KUNDUZ, Afghanistan (Reuters) - The new commander of U.S. and NATO forces in Afghanistan apologized on Tuesday for the American bombing of a hospital last year that killed 42 people and wounded 37 more.
General John W. Nicholson met family members of victims and the staff of the now-closed Medecins Sans Frontieres hospital in Kunduz, which was captured by Taliban insurgents for several days last year, to express his condolences.
“As commander, I wanted to come to Kunduz personally and stand before the families, and people of Kunduz, to deeply apologize for the events” that led to the bombing, Nicholson said.
“I grieve with you for your loss and suffering; and humbly and respectfully ask for your forgiveness,” added Nicholson.
A U.S. investigation found that the Oct. 3 air strike was a “tragic and avoidable” incident, primarily caused by human error. The U.S. military has disciplined more than a dozen personnel, including officers following the strike.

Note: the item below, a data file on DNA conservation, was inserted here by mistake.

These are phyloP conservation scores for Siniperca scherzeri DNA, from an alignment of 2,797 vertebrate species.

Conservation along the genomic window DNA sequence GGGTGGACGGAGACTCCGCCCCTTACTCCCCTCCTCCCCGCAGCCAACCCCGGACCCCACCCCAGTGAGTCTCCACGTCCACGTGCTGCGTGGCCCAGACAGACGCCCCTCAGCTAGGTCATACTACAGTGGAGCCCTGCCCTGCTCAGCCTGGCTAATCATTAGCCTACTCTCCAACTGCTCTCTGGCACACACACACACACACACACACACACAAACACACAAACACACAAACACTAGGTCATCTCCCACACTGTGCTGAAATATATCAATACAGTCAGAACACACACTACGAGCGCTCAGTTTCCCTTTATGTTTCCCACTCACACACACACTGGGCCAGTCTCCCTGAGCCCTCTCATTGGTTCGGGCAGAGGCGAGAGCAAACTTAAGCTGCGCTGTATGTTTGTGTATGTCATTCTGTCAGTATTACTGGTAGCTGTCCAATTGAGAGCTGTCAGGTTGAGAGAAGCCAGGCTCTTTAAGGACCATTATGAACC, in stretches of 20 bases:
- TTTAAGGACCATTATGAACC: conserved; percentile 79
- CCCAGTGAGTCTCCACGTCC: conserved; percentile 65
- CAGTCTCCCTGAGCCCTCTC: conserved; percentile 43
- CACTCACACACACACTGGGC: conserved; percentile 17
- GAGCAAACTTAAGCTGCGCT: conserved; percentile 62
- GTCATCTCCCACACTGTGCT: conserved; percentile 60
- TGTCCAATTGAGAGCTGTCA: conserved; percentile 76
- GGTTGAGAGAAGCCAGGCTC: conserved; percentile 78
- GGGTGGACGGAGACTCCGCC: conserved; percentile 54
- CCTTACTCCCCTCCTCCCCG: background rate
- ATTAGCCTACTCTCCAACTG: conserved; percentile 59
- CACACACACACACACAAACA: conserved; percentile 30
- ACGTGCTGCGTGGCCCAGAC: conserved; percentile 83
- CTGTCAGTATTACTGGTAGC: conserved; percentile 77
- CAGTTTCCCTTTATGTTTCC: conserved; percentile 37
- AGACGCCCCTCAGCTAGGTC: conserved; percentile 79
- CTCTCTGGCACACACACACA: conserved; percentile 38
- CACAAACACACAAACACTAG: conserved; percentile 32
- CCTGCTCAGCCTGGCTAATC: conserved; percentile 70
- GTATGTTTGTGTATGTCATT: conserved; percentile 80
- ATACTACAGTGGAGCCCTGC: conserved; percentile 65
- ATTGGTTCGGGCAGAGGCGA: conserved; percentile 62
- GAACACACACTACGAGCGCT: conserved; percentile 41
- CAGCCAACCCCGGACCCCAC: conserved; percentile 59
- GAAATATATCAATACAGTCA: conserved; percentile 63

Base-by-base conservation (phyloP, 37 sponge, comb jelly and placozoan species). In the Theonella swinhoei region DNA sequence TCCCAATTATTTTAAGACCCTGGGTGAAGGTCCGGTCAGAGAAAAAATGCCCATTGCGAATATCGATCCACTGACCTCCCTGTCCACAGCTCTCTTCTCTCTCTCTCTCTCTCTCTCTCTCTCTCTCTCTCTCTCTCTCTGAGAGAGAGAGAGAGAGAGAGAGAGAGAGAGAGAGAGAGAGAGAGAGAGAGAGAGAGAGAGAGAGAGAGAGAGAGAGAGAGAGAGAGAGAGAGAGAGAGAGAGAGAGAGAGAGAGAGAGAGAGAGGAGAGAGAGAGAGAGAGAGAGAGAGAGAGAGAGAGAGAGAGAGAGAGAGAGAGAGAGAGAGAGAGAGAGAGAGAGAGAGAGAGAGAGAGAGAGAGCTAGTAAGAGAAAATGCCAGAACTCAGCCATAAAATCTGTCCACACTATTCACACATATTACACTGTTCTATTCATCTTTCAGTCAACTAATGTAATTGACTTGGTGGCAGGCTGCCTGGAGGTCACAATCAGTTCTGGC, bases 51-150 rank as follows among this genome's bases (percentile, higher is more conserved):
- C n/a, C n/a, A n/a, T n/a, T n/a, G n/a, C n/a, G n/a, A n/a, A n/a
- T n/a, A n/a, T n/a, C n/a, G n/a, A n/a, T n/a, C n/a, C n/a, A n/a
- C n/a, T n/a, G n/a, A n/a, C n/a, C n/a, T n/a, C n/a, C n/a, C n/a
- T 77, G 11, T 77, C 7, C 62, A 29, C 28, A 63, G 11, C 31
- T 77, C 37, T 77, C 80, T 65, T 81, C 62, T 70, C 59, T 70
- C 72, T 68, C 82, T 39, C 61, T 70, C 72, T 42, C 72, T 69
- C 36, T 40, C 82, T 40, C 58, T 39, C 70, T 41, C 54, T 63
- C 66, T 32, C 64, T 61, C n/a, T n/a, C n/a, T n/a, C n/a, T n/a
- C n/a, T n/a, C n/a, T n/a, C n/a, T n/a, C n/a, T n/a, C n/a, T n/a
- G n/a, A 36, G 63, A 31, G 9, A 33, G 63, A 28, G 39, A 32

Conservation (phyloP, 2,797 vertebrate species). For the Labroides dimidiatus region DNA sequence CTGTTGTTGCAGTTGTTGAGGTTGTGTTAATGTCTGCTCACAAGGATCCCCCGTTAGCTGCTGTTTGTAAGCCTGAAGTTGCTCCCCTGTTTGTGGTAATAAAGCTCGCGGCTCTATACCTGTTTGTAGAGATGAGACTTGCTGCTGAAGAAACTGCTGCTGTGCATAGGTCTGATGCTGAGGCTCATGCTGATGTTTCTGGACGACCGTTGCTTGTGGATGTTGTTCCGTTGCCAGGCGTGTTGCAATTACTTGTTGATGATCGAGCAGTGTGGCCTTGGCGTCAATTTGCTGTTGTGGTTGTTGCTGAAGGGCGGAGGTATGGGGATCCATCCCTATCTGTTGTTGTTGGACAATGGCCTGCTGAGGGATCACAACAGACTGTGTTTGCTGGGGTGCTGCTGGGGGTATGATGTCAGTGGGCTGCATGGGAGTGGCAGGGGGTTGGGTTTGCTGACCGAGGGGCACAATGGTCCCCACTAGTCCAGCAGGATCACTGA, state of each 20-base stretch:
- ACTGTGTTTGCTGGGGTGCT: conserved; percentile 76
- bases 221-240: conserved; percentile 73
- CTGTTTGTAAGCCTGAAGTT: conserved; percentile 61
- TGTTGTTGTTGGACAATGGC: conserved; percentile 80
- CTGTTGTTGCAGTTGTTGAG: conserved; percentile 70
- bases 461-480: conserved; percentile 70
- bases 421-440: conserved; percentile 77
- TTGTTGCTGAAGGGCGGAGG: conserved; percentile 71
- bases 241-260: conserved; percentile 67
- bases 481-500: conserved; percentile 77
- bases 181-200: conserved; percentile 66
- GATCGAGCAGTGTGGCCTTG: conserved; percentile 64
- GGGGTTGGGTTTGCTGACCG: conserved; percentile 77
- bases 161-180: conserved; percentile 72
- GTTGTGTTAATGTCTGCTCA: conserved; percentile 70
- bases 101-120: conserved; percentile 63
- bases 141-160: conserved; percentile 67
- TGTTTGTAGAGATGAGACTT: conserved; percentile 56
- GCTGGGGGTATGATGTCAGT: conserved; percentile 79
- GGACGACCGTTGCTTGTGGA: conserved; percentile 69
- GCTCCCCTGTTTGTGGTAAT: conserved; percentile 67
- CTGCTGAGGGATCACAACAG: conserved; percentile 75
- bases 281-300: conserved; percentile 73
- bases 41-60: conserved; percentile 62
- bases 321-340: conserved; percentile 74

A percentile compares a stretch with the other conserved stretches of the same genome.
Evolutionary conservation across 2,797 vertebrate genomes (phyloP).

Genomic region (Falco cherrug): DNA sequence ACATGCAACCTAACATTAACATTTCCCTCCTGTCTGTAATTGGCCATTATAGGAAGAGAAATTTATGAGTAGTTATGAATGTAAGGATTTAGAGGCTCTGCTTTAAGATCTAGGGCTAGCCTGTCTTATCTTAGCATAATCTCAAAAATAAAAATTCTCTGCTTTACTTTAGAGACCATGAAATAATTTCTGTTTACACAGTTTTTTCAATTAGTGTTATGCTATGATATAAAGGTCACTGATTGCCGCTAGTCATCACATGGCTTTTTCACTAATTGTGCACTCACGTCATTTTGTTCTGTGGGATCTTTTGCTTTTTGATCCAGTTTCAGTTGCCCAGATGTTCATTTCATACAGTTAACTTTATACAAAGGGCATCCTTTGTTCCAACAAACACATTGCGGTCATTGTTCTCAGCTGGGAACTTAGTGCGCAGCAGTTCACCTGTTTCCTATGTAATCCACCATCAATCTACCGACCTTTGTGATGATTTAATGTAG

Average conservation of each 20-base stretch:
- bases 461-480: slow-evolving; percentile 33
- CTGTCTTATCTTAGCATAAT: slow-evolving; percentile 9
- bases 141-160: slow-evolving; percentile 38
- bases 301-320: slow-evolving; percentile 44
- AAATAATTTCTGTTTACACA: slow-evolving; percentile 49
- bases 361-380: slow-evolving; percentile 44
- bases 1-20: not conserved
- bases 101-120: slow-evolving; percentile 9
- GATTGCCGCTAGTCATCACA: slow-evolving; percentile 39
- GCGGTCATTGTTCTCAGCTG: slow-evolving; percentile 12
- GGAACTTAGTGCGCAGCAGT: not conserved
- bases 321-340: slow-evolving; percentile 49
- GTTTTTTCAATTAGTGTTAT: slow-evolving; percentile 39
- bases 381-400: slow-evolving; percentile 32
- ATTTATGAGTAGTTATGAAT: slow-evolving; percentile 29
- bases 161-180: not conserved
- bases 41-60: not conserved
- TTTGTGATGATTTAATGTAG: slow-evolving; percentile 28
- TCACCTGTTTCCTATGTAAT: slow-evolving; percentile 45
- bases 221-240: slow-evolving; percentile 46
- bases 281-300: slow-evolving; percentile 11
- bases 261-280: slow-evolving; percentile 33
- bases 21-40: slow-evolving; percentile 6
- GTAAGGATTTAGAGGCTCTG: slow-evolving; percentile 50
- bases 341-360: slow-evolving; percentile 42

MSF, known as Doctors Without Borders in English, has in the past publicly cast doubt on the idea that the strike could have been a mistake.
The brief capture of the Kunduz provincial capital was arguably the biggest victory for the Taliban militants in the 15-year war since they were toppled by U.S.-led forces in late 2001.
Afghan security forces, who suffered a record number of losses last year, have been struggling to contain Taliban militants who are fighting to topple the government of President Ashraf Ghani.
Violence is at its worst since the departure of most foreign combat troops from Afghanistan in 2014 as the country is bracing for the start of the spring fighting season.
Writing by Hamid Shalizi; Editing by Alison Williams